A concise political, social and religious history of the Byzantine empire.
Michael Angold’s book is a clear, concise and authoritative history of the successor state to the Roman Empire, known as the Byzantine Empire. It was named after Byzantium, which Emperor Constantine I rebuilt in 330 AD as Constantinople and made the capital of the entire Roman Empire.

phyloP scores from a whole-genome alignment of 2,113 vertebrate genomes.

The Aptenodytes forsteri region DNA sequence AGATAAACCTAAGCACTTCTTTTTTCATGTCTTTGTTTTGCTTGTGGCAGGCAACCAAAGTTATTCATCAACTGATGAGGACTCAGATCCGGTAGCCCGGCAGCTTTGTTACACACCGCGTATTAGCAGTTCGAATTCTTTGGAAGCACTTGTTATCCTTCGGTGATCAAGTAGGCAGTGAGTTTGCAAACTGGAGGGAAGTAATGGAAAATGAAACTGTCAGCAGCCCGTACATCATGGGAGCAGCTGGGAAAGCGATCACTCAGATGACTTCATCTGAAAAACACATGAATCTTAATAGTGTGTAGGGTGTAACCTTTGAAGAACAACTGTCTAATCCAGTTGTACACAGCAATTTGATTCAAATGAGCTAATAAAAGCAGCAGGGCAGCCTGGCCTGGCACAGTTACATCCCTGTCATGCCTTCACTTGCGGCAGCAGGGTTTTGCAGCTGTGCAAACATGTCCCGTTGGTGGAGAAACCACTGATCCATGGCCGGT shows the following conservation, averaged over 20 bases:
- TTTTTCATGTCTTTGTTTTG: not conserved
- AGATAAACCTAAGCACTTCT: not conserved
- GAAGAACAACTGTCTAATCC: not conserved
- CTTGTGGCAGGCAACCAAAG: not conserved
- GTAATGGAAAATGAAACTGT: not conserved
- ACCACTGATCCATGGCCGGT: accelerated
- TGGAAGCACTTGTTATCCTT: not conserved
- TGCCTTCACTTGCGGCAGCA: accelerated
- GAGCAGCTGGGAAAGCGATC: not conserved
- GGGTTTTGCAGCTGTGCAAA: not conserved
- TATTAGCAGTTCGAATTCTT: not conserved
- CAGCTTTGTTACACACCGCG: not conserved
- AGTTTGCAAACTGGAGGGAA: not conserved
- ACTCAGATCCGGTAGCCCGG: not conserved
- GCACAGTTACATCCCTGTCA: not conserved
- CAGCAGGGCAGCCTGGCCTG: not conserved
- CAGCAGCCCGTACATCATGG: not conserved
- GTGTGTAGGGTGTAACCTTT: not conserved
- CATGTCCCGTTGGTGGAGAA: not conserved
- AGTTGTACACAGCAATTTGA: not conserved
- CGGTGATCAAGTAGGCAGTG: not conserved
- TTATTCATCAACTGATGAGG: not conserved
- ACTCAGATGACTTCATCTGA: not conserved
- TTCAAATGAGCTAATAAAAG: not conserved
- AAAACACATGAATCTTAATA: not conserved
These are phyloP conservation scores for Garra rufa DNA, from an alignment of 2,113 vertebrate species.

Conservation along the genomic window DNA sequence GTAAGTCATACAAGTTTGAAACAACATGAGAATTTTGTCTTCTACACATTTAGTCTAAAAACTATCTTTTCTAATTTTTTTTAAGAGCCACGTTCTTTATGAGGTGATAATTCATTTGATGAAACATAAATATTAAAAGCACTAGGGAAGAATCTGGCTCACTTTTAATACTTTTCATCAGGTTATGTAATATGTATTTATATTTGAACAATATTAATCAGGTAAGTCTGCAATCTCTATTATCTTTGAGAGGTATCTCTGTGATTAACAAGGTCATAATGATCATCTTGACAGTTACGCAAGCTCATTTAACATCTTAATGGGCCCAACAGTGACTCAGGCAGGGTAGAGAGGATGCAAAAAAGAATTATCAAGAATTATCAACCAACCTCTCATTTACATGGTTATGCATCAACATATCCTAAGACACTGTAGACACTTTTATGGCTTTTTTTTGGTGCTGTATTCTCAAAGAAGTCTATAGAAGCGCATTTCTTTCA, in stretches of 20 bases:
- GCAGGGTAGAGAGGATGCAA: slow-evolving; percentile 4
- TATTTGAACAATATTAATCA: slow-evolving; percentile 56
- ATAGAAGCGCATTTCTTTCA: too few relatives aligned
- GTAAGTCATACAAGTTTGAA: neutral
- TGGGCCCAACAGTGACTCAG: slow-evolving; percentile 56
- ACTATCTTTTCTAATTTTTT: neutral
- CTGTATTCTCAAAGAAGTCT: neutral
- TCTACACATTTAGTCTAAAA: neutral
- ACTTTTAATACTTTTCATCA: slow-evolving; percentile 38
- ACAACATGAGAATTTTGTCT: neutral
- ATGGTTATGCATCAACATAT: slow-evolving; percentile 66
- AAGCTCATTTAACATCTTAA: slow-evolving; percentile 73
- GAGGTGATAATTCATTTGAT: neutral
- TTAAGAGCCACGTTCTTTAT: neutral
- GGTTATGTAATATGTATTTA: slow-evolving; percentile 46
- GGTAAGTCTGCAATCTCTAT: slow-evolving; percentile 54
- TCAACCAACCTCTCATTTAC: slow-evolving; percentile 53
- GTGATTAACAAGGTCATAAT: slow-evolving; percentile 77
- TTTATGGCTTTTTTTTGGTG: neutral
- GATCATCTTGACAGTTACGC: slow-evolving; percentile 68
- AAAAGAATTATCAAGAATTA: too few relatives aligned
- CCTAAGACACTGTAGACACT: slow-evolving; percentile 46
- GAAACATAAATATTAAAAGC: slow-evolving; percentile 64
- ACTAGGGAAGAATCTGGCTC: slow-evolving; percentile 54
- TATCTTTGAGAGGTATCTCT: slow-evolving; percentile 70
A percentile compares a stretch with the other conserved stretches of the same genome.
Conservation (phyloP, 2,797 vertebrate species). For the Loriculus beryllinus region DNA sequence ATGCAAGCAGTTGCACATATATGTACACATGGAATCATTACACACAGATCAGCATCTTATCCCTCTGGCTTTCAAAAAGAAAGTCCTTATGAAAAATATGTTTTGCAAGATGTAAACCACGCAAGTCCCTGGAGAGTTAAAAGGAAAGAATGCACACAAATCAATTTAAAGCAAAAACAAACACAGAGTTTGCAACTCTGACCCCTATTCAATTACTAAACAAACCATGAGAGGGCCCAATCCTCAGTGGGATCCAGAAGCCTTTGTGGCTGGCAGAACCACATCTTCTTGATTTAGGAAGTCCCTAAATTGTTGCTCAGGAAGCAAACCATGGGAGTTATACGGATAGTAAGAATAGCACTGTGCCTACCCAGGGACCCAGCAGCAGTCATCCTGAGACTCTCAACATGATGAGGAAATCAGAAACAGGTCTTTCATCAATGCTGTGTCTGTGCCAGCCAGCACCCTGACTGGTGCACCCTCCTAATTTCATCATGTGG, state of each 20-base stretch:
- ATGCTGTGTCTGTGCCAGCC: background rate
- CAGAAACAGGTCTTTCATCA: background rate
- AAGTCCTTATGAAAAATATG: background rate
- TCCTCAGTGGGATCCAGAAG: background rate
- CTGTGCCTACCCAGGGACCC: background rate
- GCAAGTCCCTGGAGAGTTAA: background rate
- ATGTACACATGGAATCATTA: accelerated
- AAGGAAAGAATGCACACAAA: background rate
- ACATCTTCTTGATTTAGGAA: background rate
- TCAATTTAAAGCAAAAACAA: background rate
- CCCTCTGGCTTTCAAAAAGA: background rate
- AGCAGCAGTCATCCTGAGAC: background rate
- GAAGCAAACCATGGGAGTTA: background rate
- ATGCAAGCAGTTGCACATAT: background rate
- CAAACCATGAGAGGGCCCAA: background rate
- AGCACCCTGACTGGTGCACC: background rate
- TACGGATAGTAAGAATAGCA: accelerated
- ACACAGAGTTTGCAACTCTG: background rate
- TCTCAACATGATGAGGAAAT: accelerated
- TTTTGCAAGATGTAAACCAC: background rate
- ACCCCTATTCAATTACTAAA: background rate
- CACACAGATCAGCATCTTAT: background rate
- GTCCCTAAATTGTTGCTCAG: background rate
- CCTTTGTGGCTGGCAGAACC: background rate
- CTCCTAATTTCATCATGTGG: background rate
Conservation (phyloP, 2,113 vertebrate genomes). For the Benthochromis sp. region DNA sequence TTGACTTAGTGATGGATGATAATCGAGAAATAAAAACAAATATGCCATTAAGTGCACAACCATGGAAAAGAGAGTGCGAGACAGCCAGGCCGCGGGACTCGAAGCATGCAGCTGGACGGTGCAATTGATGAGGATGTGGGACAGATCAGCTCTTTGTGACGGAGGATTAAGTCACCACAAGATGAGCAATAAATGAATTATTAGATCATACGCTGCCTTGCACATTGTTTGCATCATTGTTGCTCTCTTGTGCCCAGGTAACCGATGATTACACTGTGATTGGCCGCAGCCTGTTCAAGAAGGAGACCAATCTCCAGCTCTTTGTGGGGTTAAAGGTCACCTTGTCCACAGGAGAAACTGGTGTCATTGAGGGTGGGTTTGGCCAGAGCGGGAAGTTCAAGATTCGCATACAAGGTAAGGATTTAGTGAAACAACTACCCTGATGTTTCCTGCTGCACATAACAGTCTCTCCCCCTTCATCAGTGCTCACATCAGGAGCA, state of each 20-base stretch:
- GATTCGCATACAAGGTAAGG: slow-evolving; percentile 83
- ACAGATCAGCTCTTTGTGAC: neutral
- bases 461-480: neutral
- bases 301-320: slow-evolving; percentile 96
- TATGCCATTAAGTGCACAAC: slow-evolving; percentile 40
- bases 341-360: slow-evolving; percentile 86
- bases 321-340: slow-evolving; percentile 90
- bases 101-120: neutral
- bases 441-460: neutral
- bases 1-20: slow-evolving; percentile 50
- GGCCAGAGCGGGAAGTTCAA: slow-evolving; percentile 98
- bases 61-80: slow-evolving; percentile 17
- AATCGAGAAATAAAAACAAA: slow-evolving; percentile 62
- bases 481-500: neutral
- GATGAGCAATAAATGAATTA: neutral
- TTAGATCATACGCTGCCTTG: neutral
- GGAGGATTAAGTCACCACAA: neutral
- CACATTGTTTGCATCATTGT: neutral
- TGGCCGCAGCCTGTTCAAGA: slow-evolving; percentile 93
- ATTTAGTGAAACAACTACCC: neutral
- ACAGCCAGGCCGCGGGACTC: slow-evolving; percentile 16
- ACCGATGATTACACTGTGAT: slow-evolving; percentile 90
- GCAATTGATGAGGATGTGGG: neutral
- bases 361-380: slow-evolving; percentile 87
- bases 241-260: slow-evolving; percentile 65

Angold begins in the heart of Byzantium, the city of Constantinople from which a new Empire emerged. He shows how the foundation and growth of the city altered the balance of the Roman empire, shifting the centre of gravity east. He describes the emergence of political factions and their impact on political life and traces the rise of Islam. Angold concludes his book by stressing the continuing attraction and influence of imperial Byzantium, best seen in Norman Sicily.